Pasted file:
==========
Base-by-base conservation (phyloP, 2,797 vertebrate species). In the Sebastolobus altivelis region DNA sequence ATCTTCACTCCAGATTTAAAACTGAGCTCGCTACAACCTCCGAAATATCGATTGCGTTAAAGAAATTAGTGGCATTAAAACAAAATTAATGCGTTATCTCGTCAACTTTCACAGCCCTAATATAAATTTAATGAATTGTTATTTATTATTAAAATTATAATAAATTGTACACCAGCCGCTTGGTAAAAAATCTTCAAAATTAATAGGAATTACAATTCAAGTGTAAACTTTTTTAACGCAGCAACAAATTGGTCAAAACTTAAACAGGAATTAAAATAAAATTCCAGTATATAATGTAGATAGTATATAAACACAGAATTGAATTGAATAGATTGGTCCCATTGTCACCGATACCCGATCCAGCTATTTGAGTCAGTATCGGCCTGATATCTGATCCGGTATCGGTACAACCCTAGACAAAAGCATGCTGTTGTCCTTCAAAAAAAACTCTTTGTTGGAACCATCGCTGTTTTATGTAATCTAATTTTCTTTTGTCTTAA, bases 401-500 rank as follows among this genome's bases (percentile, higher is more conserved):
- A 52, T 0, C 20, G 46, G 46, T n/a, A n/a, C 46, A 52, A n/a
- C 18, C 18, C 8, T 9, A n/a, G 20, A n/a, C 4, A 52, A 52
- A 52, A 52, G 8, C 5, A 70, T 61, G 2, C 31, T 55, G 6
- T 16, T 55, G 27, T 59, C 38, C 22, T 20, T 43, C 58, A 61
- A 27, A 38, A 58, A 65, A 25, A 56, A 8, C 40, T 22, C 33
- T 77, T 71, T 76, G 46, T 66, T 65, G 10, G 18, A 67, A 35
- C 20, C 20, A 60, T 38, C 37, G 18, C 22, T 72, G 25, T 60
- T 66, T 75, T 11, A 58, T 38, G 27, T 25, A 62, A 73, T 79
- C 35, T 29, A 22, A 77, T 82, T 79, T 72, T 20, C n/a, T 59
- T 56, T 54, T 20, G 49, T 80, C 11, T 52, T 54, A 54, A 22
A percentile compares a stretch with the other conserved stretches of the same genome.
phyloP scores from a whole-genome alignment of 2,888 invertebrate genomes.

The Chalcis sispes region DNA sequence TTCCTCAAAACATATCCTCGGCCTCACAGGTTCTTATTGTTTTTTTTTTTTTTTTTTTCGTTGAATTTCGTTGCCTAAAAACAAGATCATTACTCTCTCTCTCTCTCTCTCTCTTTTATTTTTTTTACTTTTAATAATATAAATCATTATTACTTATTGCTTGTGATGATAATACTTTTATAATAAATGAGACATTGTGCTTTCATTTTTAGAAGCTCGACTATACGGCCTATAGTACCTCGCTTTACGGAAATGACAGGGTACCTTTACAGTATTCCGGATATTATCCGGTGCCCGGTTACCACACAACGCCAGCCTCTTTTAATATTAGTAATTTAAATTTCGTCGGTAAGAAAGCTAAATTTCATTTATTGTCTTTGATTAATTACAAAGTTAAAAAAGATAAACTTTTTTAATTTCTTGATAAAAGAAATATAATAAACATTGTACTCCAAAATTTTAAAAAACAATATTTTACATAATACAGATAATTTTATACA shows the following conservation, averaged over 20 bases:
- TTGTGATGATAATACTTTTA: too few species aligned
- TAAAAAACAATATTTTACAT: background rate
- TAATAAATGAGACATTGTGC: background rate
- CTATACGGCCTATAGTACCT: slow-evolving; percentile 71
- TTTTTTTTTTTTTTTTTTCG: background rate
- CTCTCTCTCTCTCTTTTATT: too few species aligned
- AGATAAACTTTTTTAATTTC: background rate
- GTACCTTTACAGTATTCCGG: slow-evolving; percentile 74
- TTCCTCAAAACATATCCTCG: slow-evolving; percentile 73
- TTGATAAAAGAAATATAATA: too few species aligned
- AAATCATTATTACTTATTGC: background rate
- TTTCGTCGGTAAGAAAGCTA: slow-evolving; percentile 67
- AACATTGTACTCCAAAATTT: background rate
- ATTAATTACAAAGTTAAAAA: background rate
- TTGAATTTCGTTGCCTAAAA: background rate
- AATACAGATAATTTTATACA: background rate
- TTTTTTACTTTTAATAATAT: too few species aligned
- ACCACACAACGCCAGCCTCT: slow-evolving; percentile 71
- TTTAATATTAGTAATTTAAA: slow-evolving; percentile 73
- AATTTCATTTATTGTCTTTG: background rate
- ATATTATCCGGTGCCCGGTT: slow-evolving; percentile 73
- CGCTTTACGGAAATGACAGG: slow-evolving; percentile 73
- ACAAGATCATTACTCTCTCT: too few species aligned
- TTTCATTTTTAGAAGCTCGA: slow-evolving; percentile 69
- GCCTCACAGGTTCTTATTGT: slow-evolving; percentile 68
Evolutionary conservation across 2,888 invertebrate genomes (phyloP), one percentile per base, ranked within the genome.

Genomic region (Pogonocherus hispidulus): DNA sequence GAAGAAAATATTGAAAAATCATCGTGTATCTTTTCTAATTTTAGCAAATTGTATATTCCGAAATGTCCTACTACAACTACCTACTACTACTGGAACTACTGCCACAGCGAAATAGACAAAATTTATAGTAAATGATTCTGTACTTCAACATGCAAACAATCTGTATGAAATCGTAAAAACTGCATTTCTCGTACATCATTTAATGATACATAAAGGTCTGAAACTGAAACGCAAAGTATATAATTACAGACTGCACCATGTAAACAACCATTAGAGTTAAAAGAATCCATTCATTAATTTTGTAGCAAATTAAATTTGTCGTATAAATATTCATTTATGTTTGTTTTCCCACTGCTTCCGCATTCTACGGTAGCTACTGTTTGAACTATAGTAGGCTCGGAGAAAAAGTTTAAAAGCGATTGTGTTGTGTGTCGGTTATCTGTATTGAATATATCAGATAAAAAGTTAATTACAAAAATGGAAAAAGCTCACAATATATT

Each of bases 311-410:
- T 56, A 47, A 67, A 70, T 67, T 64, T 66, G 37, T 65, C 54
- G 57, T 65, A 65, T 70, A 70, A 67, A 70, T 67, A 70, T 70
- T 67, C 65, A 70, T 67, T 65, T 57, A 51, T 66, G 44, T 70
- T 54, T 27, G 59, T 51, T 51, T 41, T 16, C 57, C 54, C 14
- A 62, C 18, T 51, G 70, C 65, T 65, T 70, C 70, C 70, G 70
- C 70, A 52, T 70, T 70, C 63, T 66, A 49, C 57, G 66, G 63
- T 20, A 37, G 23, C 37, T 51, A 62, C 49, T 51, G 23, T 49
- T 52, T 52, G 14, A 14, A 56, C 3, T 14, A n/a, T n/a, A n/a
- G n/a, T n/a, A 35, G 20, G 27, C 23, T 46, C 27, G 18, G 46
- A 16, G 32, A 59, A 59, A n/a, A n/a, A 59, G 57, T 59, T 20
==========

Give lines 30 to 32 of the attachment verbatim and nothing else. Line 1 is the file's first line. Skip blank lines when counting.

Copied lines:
- AATACAGATAATTTTATACA: background rate
- TTTTTTACTTTTAATAATAT: too few species aligned
- ACCACACAACGCCAGCCTCT: slow-evolving; percentile 71